This past week, somebody finally got my-dad-the-geezer's goat.
Here is what the geezer had to say:†
An article in your newspaper by Beth Duff-Brown on 29 November (page 9) concerns the Kyoto Protocol and some of the subsequent diplomatic maneuverings associated with it. In the course of the article, Ms. Duff-Brown makes at least one statement that is incorrect, but is so often quoted that it seems necessary to set the record straight. The statement is the assertion that the Kyoto accord "has been ratified by 140 nations." It is true only that something like 140 nations have accepted the treaty, but only 72 have ratified it. The difference is that acceptance, as opposed to ratification, seems to carry no weight. It is ratification and not acceptance that is required to make the treaty operative.
While it may seem that 72 nations standing united against the isolated opposition of the United States (and Australia) is impressive enough to make the argument seem mere quibbling, opinions are to be weighed rather than counted. (My apologies to Friedrich Schiller.) So let us do some weighing.
First. The Kyoto Protocol is not an even-handed bit of legislation, even on its face. It establishes two categories of nations. One is the set of industrialized nations, named in a so-called Annex I. The other is all the rest. It is important to recognize that the provisions of the treaty do not impose burdens of any kind on the non-Annex I nations, but rather holds out to them the prospect of economic rewards of one sort or another from the others. They are voting in their own self-interest, which is all right; after all, the United States is voting (or rather not voting) in its self-interest. However, this was one of the reasons the Senate gave during the Clinton administration for not even considering the treaty. They insisted that all nations should be treated alike.
Second. The numbers might still be impressive if we confine attention to the Annex I nations: 27 of them have ratified the treaty. But let's weigh things one more time. We find that only two of the 27 are not European nations. (Those two are Canada and New Zealand, which creates an interesting parallel. Canada can be paired with the US, and New Zealand with Oz). One of the 25 European ratifiers is Russia, which was not prepared to sign until Putin and Co. learned that they could profit under the treaty by the sale of carbon consumption credits. That leaves 24 votes from a part of the globe slightly smaller than the US, and with about the same population. I will leave it to you and your readers to decide whether that thumb on the scale is too heavy to overlook. Whether or not we accept this strange kind of democracy (one nation, one vote, so that Liechtenstein and Luxembourg together outweigh our half-continent), the fact remains that Europe and the US are now engaged in a strong economic rivalry, and the voting pattern for the Kyoto treaty should be viewed with that in mind.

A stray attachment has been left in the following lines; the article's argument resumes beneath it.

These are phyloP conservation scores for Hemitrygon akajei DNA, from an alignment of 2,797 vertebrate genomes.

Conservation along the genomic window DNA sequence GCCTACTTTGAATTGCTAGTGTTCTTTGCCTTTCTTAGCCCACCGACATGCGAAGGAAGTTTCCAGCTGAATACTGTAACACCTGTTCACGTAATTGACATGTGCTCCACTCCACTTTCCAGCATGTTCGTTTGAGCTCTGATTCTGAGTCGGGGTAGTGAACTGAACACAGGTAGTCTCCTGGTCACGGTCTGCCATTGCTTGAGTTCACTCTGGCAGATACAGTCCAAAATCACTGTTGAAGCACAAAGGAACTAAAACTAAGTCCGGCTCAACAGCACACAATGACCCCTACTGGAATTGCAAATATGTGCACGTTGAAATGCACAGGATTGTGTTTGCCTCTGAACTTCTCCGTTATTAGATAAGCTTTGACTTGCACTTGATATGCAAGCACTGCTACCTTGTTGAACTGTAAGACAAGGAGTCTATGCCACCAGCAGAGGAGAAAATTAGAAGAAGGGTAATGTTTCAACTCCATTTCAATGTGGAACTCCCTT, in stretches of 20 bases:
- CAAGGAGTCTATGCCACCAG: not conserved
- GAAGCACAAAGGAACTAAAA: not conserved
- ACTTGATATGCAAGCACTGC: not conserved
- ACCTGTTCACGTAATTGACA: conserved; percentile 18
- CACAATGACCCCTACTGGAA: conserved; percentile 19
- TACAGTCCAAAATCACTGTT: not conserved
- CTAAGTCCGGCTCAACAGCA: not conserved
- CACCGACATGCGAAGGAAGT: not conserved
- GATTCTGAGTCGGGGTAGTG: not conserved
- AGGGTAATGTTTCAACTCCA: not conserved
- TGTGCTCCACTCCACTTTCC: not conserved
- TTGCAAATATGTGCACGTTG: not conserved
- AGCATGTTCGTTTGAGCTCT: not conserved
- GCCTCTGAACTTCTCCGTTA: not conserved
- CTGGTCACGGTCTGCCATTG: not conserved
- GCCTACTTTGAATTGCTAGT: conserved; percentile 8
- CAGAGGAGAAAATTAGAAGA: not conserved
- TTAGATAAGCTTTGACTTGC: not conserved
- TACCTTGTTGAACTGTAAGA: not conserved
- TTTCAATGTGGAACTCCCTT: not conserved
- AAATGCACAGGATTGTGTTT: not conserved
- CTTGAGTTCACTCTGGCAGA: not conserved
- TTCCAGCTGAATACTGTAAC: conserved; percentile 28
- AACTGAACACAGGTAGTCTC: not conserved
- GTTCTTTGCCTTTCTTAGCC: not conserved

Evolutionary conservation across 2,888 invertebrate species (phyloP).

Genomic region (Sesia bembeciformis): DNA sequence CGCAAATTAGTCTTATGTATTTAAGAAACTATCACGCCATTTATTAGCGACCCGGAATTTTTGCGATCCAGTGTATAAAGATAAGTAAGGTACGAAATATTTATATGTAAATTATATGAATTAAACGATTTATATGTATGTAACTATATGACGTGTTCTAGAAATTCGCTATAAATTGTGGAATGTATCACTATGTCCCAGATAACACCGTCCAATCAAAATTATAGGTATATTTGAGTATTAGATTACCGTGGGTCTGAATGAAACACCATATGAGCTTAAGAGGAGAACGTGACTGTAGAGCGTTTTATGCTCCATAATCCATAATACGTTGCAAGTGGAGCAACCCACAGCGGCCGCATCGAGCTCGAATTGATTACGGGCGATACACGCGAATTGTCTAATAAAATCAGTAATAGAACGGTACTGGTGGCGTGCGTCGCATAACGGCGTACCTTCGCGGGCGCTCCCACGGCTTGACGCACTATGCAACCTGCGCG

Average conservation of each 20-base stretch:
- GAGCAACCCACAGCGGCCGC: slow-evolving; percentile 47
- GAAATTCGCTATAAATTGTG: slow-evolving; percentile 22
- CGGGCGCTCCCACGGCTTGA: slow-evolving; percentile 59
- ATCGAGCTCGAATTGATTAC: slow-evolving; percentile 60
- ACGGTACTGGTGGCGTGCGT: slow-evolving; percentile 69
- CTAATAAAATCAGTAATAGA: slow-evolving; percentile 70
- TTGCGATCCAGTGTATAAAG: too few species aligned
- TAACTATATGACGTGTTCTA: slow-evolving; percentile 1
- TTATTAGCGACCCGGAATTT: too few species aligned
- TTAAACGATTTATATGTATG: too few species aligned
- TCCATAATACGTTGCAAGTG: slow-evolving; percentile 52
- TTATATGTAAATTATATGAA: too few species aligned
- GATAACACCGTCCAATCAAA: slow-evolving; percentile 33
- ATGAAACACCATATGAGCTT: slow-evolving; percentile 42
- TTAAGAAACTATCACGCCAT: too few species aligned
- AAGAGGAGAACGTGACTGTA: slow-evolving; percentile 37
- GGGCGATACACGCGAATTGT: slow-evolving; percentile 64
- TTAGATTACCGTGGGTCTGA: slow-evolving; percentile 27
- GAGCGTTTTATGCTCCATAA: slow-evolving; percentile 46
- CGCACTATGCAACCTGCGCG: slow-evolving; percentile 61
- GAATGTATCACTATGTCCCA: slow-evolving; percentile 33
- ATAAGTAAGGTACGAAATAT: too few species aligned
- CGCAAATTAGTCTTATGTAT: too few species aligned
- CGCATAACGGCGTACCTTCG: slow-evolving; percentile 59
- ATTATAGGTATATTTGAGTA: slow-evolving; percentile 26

Peter K. Kloeppel
Oh -- in case I hadn't already mentioned it soemwhere earlier in my blogs, the geezer isn't just some crackpot old guy living in a small town. He's a retired college professor and then, later, retired particle physicist, followed by another stint as a physics-and-astronomy prof before losing his hearing (he seems to think it's a blessing, what with modern music becoming what it is, and having a spoiled daughter in his house daily). He has published articles on a number of topics, from US history to stuff far beyond my ken, and he writes greatly enjoyable doggerel.
Sometimes, his mind can put the fear of God into the staunchest of atheists.
*whose editors very kindly print my weekly column at no cost to me
† Of course, any typographical errors, here, are mine alone -rk